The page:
As a journal editor engaging in a curatorial-like process, I enjoy the way common themes and through-lines jump out at me from a collection of works. I learn something about myself, my process of interpretation and analysis, the way I create patterns to help me organize and understand information, and the way these patterns can at times make me feel a little saner and grounded in what often feels like a very destabilizing and chaotic environment. This is part of the joy of gathering submissions by asking only for contributors to offer their views on dancer-citizenship, rather than posing more specific questions, prompts, or themes. We know that this approach is sure to yield a wildly dynamic range of responses. From this array of perspectives, we can discern intersections, disparities, parallels, continuities, and departures. These relationships tell us something about dancer-citizenship - its broadness, its limitations, its ever-shifting and evolving nature.
In this issue, patterns are more difficult to discern. Very generally, I see that our contributors are thinking about implications of one’s practice in the context of globalism, or examining relationships between self and practice-led research (hence the title of this issue, The Global Self | The Self as Practice). When I let go of the need to identify (or create) connections between the works, I am able to more deeply engage with each contributor’s individual practice. They are negotiating issues of cultural appropriation and cultural border-crossing, grappling with the role of the artist in times of conflict, sharing practice-led research that creates space for participants to identify and hone their dance-making skills, critically examining collective action and activism in the U.S. through the lens of embodiment, embodying relationships between dance practice and public art, and pondering the effect of globalization and multiculturalism on human life.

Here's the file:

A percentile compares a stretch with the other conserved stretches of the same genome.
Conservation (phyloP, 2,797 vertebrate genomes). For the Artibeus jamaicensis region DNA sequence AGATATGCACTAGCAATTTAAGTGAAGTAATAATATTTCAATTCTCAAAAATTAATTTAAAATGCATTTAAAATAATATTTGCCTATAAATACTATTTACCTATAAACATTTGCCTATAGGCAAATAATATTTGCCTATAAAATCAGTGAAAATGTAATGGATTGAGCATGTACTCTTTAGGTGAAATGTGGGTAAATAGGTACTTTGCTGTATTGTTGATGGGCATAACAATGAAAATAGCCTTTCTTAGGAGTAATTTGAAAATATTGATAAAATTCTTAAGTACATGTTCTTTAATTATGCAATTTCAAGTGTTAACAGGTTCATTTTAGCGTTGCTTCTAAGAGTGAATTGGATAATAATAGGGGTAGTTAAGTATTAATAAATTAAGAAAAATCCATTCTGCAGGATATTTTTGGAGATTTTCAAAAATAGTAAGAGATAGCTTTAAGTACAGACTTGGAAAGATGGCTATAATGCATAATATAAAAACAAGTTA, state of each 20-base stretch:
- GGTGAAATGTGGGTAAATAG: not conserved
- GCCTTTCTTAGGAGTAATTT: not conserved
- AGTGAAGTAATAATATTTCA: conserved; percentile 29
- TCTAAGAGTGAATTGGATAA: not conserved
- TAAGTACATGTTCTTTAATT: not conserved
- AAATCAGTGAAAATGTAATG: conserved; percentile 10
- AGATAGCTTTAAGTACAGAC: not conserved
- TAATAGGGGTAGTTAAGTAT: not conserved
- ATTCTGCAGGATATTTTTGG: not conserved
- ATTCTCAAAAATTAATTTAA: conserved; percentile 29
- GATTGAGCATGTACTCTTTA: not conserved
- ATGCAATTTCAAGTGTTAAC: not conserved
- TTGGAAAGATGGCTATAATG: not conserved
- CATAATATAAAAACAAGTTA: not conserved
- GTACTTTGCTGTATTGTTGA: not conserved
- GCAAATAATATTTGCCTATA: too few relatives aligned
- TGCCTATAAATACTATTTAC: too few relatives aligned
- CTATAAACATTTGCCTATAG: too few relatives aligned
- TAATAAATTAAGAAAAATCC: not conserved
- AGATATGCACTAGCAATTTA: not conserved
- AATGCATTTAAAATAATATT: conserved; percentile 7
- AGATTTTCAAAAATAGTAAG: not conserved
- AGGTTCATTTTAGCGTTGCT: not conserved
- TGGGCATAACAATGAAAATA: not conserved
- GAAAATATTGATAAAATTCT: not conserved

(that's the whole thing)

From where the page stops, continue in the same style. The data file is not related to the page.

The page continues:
While patterns make me feel grounded amidst chaos, I realize that practice makes me feel hopeful, and sometimes even a little safer in a world wrought with danger and violence. Through practice, dancer-citizens identify the danger, they call out the violence, they make visible that which is even more insidious when it is left unseen and unchecked. Our ever-shortening news cycle challenges my ability to remember, to keep track of and understand patterns of injustices. With the constant streaming images of atrocities nearby and around the world, I have to fight the temptation to shut it all out, and this terrifies me. The collective labor of dancer-citizenship provides multiple access points for people to see, remember, process, challenge, resist, understand, and create. Every time I learn about the work that dancer-citizens are doing, I breathe a little easier. I feel affirmed in my own practices and motivated to continue to further question and develop them. Dancer-citizens inspire me to engage more deeply in this collective doing that migrates in, out, and through our individual embodied realities situated within a global ethics of accountability and care.
Julie B. Johnson, Founding Editor